When I’m writing this blog, the most important conference of the year, COP26, is taking place in Glasgow, where leaders, policymakers, and environmentalists from all over the world discuss to tackle climate change and how to get business sectors attention to investing in reducing emissions of greenhouse gases through producing better transport and food.
For the last ten years or more, citizens have heard breaking news: “Sea temperatures are abnormally high in Alaska “; Melting glaciers may someday flood your city”; “protect the Antarctic”; “Amazon-The lungs of the planet are on fire “; La Palma Volcanic eruption causes devastation “; Global warming will hit 1.5C by 2040” and so on. Hearing this news, somebody thinks mother nature will tell us something, or we must demand the government to ban fossil fuels to save our planet.
When we are arguing about climate change, the world health organization is reporting that between 2030-2050, climate change is expected to cause approximately 250 000 additional deaths per year from malnutrition, malaria, diarrhea, and heat stress. The current environmental problems pose a lot of risks to the health of humans and animals. Polluted water is the most significant health risk of the world and damages quality of life and public health. Rivers carry toxins, chemicals, cause diseases like asthma, cardiovascular diseases, etc.
According to research done globally, the significant effects on Global environmental health are Global warming and Overpopulation.
The cause is the increasing quality of greenhouse gases in our atmosphere produced by humans. Global warming is harming the environment in several ways, including the increased melty of snow and ice. Projected changes in temperature will cause heat and poor air quality, factors underlying heart and respiratory conditions.
The Intergovernmental Panel on Climate Change (IPCC) has predicted that global temperature will likely increase 1.5oC between the 2030s and 2050s, and global extreme heat events will dramatically increase. It means that near future, mosquitoes will bite less as they become more active in hot.
The population where is tropical and hot weather will spread malaria and the other insect-borne human diseases. Despite that experts know how to treat malaria regarding vaccines, DDT ( dichloro-diphenyl-trichloroethane) spray, Chloroquine, and primaquine drugs, science can’t predict the association between climate change and neglected tropical diseases (NTDs). There is a lack of published reports on the effects of decadal climate change, and no one knows the impacts can be negative, positive, or neutral.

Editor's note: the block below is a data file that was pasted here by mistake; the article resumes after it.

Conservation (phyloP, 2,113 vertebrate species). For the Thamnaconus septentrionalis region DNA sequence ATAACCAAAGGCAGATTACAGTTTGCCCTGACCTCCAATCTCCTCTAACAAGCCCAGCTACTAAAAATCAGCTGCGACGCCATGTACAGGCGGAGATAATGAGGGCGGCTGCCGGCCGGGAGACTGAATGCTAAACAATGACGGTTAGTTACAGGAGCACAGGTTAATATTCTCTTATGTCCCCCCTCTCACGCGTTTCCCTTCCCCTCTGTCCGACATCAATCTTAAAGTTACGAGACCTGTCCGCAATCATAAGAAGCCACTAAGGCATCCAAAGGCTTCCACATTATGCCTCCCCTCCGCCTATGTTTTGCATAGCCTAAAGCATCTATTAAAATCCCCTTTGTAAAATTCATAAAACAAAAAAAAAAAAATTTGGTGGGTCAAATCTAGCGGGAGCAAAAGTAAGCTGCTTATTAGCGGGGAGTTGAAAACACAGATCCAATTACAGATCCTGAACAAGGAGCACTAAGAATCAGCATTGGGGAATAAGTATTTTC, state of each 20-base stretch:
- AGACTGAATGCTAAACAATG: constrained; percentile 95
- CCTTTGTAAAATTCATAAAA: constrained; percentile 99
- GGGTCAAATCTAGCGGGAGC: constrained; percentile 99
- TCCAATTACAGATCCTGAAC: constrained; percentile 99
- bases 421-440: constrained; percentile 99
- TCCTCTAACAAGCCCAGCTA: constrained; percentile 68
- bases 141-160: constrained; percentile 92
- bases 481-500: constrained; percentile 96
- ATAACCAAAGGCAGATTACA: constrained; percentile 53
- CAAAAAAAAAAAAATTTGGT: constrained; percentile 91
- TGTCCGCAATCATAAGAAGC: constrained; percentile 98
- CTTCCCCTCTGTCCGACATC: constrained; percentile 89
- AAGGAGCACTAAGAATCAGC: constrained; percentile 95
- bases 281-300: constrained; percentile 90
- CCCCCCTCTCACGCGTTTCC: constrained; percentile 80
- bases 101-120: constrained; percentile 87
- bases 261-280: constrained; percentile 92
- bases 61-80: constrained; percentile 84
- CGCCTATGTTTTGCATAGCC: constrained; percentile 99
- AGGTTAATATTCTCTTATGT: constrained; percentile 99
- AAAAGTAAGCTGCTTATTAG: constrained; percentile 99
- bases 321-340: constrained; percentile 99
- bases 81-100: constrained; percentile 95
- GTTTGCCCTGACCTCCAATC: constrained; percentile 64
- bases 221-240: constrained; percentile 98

Another area where climate change is expected to take a toll is vaccination. Not every country can refrigerate vaccines between 350F and 460F; they don’t have the full-fledged infrastructure to deal with transportation through a cold supply chain. Warmer temperatures will make it more difficult to transport because in uncertain conditions, and a vaccine can become ineffective.
More people means more demand for oil, gas, and other fuels whose consumption increases. Householders use solid fuels as the primary energy source for food preparation and heating. It increases mortality from pneumonia and other acute lower respiratory diseases among children and heart diseases and lung cancer among adults.
Overpopulation is associated with negative environmental and economic consequences, destruction of green cover, and water pollution.
The growing population is linked with a large number of migrations in the context of industrialization. The latter will lead to environmental degradation and increase the negative impact of polluted air, water and noise. Added to all this are climate migrants, vulnerable communities forced from their homes by disasters, and requested financial support.
What is the solution?
Today’s decision-makers should advocate more to invest in global immunization programs, which will mitigate the impact of climate change on global health. It is essential to take care of the new generation and get vaccinated on time to have a defense system to deal with the diseases.